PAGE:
#16.) Coworking spaces

These days, it seems like every big city has a bunch of great coworking spaces. Members range from freelancers to remote teams to full-blown offices. Coworking space managers are important local connectors, especially in the remote work and startup scenes. 

Hi Bob, 

We might have met - I come to the coworking space every time I’m in Montreal. 

I recently started a new service, coaching remote teams to communicate better and use collaborative tools like Clickup. 

Do you have a process to put on a free 60-minute presentation/workshop for your members? 

If so, I’d like to run it in early November and I’d ask for 1-2 email blasts to your email list.

How does that sound?

#17.) Conventions

In-person conventions were traditionally the place to go to meet new people and make deals in your industry. The internet’s changed that, but conventions are here to stay! If you’re planning on participating in one, reach out to the organizers ahead of time and ask if you can do some promo. Like the other suggestions here, make your ask specific!

Hi Bob,

I’m looking forward to the American Roofers Conference in February! 

I’m not a roofer - I run an ads agency that specializes in roofing and solar, and I’ve been attending the ARC every year since 2018. 

While working the floor is great, I’d like to reach more attendees. I’ve gotten great results for my clients and I think I can help a lot of your members. 

What promo options do you have? I’d be interested in a feature on the event emails and/or landing page.


#18.) Accelerators/Incubators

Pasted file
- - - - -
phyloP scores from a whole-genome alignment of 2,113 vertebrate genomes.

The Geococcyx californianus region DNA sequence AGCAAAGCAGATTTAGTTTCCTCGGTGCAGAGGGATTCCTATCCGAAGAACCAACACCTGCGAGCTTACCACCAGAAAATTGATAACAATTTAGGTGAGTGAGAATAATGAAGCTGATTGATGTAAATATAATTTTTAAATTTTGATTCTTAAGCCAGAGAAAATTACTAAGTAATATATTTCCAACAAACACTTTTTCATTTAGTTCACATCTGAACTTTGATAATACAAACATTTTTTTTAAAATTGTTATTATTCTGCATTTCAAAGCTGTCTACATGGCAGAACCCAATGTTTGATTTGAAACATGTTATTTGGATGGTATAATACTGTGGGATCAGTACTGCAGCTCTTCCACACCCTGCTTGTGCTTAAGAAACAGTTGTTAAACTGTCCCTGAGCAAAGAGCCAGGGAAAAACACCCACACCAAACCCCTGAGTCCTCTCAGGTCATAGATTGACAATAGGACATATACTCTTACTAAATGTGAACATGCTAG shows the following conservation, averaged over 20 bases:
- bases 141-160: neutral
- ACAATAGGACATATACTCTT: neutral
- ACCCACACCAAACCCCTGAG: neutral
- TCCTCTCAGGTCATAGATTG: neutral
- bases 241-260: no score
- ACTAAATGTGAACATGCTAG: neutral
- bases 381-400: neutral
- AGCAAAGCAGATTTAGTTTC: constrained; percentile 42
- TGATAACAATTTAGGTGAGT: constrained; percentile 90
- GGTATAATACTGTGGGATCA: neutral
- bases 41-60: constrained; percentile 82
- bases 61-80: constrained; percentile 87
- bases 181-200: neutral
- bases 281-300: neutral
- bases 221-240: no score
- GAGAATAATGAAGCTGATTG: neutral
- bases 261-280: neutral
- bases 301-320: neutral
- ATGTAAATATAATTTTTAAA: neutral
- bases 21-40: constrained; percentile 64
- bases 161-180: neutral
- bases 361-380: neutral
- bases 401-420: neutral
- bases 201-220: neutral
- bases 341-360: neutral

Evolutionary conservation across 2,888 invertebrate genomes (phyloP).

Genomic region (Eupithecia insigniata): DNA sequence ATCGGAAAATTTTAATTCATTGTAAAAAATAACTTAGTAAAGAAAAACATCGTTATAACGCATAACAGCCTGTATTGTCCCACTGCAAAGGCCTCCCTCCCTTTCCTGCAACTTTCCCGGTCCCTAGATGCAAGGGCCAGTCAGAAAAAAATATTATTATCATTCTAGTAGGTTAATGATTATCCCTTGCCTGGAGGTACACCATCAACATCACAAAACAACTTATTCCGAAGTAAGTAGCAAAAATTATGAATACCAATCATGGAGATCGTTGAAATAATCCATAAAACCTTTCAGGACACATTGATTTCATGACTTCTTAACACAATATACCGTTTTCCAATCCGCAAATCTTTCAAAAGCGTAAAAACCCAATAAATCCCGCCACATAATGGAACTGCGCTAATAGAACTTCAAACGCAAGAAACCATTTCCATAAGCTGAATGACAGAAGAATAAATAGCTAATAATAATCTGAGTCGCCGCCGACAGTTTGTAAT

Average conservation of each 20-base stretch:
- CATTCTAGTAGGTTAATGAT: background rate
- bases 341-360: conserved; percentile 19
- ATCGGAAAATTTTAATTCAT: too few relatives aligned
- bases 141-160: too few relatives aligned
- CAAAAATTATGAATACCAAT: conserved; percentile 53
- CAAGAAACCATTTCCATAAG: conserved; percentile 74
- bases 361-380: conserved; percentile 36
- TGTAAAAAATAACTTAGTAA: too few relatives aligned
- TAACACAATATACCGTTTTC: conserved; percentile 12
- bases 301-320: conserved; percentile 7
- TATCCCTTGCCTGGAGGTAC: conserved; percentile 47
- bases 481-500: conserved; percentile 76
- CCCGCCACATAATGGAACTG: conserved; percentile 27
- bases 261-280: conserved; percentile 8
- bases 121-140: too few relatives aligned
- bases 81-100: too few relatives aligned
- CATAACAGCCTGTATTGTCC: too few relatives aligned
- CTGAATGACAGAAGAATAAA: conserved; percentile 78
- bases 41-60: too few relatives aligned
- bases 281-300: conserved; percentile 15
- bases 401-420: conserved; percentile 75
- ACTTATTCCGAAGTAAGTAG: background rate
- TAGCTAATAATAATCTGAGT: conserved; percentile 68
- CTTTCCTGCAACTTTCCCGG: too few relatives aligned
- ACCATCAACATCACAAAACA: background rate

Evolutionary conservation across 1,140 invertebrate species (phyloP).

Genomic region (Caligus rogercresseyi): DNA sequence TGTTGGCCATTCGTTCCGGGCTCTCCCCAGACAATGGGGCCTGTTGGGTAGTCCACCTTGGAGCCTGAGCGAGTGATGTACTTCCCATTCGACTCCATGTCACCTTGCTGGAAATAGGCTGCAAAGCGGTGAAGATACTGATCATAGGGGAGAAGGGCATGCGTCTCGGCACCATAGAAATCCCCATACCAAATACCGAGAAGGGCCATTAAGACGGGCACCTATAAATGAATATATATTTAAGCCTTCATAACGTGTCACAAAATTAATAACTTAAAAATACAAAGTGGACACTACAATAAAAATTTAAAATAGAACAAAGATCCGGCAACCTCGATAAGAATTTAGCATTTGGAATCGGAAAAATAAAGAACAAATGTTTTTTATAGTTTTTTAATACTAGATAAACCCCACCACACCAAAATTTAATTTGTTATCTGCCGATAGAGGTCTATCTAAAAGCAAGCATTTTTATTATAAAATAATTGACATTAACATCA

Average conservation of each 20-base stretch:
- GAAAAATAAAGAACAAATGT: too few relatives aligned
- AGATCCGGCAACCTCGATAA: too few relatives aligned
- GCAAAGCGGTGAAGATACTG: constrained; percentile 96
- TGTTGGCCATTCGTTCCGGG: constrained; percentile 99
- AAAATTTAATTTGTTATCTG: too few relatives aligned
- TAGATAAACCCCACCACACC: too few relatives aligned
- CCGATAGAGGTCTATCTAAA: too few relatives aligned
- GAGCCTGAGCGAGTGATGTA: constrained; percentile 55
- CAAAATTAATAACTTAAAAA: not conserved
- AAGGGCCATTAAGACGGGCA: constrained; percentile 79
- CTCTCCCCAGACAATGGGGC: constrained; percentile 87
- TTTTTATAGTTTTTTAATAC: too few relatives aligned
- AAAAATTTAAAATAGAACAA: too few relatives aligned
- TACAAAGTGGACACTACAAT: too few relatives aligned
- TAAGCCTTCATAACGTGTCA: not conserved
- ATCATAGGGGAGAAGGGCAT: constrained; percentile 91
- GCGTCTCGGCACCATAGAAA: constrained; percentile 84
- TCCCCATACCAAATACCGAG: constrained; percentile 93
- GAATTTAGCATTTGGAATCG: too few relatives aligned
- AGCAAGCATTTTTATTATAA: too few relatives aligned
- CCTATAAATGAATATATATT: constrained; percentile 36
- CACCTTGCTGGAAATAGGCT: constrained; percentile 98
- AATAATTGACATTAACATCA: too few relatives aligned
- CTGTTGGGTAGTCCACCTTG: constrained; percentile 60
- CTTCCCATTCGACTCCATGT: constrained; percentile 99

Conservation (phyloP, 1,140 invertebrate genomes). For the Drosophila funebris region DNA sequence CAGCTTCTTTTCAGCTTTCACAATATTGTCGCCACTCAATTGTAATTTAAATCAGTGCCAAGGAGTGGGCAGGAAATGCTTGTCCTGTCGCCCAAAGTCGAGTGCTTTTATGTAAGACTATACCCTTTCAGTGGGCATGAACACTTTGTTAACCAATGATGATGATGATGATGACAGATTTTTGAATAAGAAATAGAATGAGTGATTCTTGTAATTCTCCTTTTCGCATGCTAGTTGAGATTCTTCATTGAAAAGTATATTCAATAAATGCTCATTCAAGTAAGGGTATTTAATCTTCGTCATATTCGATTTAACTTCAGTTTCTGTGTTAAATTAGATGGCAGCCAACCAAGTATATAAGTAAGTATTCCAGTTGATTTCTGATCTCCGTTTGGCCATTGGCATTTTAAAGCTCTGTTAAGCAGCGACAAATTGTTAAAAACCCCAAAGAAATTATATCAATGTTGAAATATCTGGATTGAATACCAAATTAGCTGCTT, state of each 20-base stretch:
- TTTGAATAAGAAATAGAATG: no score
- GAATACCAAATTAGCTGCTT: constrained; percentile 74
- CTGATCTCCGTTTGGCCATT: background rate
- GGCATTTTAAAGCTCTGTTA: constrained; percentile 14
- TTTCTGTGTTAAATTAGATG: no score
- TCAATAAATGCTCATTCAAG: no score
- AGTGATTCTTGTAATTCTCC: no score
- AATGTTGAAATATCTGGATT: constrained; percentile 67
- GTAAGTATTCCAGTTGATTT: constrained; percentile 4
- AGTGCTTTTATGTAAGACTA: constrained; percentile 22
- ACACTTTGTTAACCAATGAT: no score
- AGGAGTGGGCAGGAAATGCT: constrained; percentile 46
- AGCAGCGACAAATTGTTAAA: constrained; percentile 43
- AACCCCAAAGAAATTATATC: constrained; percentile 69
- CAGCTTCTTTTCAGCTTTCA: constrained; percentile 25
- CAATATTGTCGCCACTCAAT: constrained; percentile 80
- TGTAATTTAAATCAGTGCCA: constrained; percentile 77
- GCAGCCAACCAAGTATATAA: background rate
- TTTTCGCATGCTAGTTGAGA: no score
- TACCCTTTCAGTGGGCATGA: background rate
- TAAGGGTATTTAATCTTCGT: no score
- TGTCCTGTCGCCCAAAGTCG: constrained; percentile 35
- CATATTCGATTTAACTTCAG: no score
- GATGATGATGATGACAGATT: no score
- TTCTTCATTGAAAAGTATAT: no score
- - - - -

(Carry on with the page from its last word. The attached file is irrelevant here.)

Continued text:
Accelerators and incubators are where you can find some of the best local startup talent. If you have a business that relates to startups/tech, these organizations can be a great place to get in front of a new set of people.

Hi Bob,

I’m a startup pitch coach who helps founders prep for fundraising rounds. 

I think my services line up perfectly with your startup teams - would you be up for a free workshop where I teach the basics of a great pitch deck?

I can do it live or virtually! I’ve done this in Durham, San Francisco, Toronto, Austin, and several other cities - happy to send some testimonials/examples if you’d like.

Let me know what you think!

#19.) Pitch nights / Hackathons

Related to accelerators and incubators, pitch nights and hackathons are events that cater to startups. They’re intense and don’t offer much casual networking - but if you can offer some free value, you’re likely to get a warm intro!

Hi Bob, 

I’m a CPA who works exclusively with startups, and I work with over a dozen startup orgs around the country.